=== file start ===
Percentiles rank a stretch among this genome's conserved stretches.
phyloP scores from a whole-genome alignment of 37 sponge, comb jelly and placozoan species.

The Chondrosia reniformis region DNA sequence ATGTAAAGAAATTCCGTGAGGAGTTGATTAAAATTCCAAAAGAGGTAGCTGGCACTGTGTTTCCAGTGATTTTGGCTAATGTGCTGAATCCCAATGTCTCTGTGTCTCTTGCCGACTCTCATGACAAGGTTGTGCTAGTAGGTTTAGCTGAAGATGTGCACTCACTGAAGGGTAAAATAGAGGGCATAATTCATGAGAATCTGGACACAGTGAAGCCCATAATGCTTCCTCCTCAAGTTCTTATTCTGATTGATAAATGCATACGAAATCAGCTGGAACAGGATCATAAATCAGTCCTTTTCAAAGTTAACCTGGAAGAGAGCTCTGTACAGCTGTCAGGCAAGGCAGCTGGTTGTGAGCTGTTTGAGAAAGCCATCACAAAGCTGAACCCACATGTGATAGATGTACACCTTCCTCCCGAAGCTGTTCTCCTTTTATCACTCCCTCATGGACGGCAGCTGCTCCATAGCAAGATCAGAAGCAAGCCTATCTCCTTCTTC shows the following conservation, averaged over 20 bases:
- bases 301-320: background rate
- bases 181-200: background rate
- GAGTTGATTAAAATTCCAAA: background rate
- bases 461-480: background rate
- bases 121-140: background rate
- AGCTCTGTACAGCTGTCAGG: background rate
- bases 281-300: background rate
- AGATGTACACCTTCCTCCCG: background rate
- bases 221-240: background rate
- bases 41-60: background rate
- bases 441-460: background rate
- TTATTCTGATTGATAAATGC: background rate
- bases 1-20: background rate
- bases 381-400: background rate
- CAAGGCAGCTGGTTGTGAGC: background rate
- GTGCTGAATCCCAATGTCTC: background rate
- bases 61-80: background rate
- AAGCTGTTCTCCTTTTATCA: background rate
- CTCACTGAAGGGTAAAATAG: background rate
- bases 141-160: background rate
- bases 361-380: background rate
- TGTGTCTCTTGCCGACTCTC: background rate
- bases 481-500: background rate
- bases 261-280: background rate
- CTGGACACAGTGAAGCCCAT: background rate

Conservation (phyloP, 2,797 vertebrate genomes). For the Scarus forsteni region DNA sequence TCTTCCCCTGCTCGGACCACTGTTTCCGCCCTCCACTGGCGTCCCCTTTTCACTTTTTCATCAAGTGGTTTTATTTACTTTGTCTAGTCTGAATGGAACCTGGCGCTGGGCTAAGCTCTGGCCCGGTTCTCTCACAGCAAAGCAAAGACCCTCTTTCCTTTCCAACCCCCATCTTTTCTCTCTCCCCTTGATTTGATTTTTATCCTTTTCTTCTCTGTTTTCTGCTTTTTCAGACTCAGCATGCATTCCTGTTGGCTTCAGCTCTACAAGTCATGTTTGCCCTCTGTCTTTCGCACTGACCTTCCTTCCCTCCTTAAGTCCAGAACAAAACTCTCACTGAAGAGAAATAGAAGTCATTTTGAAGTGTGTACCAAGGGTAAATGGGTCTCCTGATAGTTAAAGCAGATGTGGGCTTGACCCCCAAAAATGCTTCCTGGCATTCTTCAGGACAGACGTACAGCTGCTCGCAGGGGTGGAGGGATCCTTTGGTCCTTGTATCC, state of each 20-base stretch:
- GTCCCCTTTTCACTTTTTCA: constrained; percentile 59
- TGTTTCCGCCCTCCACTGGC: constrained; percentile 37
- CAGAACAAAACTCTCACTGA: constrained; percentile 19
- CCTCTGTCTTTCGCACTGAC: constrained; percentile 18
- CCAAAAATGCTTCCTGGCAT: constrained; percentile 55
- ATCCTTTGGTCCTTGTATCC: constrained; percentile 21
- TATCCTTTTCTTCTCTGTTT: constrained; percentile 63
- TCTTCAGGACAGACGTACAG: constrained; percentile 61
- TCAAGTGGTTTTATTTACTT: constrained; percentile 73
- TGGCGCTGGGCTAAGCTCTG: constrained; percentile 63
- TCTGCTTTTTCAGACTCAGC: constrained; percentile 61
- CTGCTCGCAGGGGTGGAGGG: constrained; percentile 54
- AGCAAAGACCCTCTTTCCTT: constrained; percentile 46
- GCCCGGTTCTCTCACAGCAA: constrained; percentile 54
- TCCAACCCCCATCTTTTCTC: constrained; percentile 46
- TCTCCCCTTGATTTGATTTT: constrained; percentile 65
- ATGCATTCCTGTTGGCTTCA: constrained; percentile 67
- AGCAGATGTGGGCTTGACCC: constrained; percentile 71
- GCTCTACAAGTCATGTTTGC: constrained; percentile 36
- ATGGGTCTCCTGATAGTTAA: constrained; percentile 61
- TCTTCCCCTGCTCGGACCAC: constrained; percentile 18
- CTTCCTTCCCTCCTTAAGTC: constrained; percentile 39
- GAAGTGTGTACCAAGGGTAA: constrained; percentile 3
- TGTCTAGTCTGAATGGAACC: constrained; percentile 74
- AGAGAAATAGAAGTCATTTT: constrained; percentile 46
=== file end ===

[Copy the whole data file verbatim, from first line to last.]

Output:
Percentiles rank a stretch among this genome's conserved stretches.
phyloP scores from a whole-genome alignment of 37 sponge, comb jelly and placozoan species.

The Chondrosia reniformis region DNA sequence ATGTAAAGAAATTCCGTGAGGAGTTGATTAAAATTCCAAAAGAGGTAGCTGGCACTGTGTTTCCAGTGATTTTGGCTAATGTGCTGAATCCCAATGTCTCTGTGTCTCTTGCCGACTCTCATGACAAGGTTGTGCTAGTAGGTTTAGCTGAAGATGTGCACTCACTGAAGGGTAAAATAGAGGGCATAATTCATGAGAATCTGGACACAGTGAAGCCCATAATGCTTCCTCCTCAAGTTCTTATTCTGATTGATAAATGCATACGAAATCAGCTGGAACAGGATCATAAATCAGTCCTTTTCAAAGTTAACCTGGAAGAGAGCTCTGTACAGCTGTCAGGCAAGGCAGCTGGTTGTGAGCTGTTTGAGAAAGCCATCACAAAGCTGAACCCACATGTGATAGATGTACACCTTCCTCCCGAAGCTGTTCTCCTTTTATCACTCCCTCATGGACGGCAGCTGCTCCATAGCAAGATCAGAAGCAAGCCTATCTCCTTCTTC shows the following conservation, averaged over 20 bases:
- bases 301-320: background rate
- bases 181-200: background rate
- GAGTTGATTAAAATTCCAAA: background rate
- bases 461-480: background rate
- bases 121-140: background rate
- AGCTCTGTACAGCTGTCAGG: background rate
- bases 281-300: background rate
- AGATGTACACCTTCCTCCCG: background rate
- bases 221-240: background rate
- bases 41-60: background rate
- bases 441-460: background rate
- TTATTCTGATTGATAAATGC: background rate
- bases 1-20: background rate
- bases 381-400: background rate
- CAAGGCAGCTGGTTGTGAGC: background rate
- GTGCTGAATCCCAATGTCTC: background rate
- bases 61-80: background rate
- AAGCTGTTCTCCTTTTATCA: background rate
- CTCACTGAAGGGTAAAATAG: background rate
- bases 141-160: background rate
- bases 361-380: background rate
- TGTGTCTCTTGCCGACTCTC: background rate
- bases 481-500: background rate
- bases 261-280: background rate
- CTGGACACAGTGAAGCCCAT: background rate

Conservation (phyloP, 2,797 vertebrate genomes). For the Scarus forsteni region DNA sequence TCTTCCCCTGCTCGGACCACTGTTTCCGCCCTCCACTGGCGTCCCCTTTTCACTTTTTCATCAAGTGGTTTTATTTACTTTGTCTAGTCTGAATGGAACCTGGCGCTGGGCTAAGCTCTGGCCCGGTTCTCTCACAGCAAAGCAAAGACCCTCTTTCCTTTCCAACCCCCATCTTTTCTCTCTCCCCTTGATTTGATTTTTATCCTTTTCTTCTCTGTTTTCTGCTTTTTCAGACTCAGCATGCATTCCTGTTGGCTTCAGCTCTACAAGTCATGTTTGCCCTCTGTCTTTCGCACTGACCTTCCTTCCCTCCTTAAGTCCAGAACAAAACTCTCACTGAAGAGAAATAGAAGTCATTTTGAAGTGTGTACCAAGGGTAAATGGGTCTCCTGATAGTTAAAGCAGATGTGGGCTTGACCCCCAAAAATGCTTCCTGGCATTCTTCAGGACAGACGTACAGCTGCTCGCAGGGGTGGAGGGATCCTTTGGTCCTTGTATCC, state of each 20-base stretch:
- GTCCCCTTTTCACTTTTTCA: constrained; percentile 59
- TGTTTCCGCCCTCCACTGGC: constrained; percentile 37
- CAGAACAAAACTCTCACTGA: constrained; percentile 19
- CCTCTGTCTTTCGCACTGAC: constrained; percentile 18
- CCAAAAATGCTTCCTGGCAT: constrained; percentile 55
- ATCCTTTGGTCCTTGTATCC: constrained; percentile 21
- TATCCTTTTCTTCTCTGTTT: constrained; percentile 63
- TCTTCAGGACAGACGTACAG: constrained; percentile 61
- TCAAGTGGTTTTATTTACTT: constrained; percentile 73
- TGGCGCTGGGCTAAGCTCTG: constrained; percentile 63
- TCTGCTTTTTCAGACTCAGC: constrained; percentile 61
- CTGCTCGCAGGGGTGGAGGG: constrained; percentile 54
- AGCAAAGACCCTCTTTCCTT: constrained; percentile 46
- GCCCGGTTCTCTCACAGCAA: constrained; percentile 54
- TCCAACCCCCATCTTTTCTC: constrained; percentile 46
- TCTCCCCTTGATTTGATTTT: constrained; percentile 65
- ATGCATTCCTGTTGGCTTCA: constrained; percentile 67
- AGCAGATGTGGGCTTGACCC: constrained; percentile 71
- GCTCTACAAGTCATGTTTGC: constrained; percentile 36
- ATGGGTCTCCTGATAGTTAA: constrained; percentile 61
- TCTTCCCCTGCTCGGACCAC: constrained; percentile 18
- CTTCCTTCCCTCCTTAAGTC: constrained; percentile 39
- GAAGTGTGTACCAAGGGTAA: constrained; percentile 3
- TGTCTAGTCTGAATGGAACC: constrained; percentile 74
- AGAGAAATAGAAGTCATTTT: constrained; percentile 46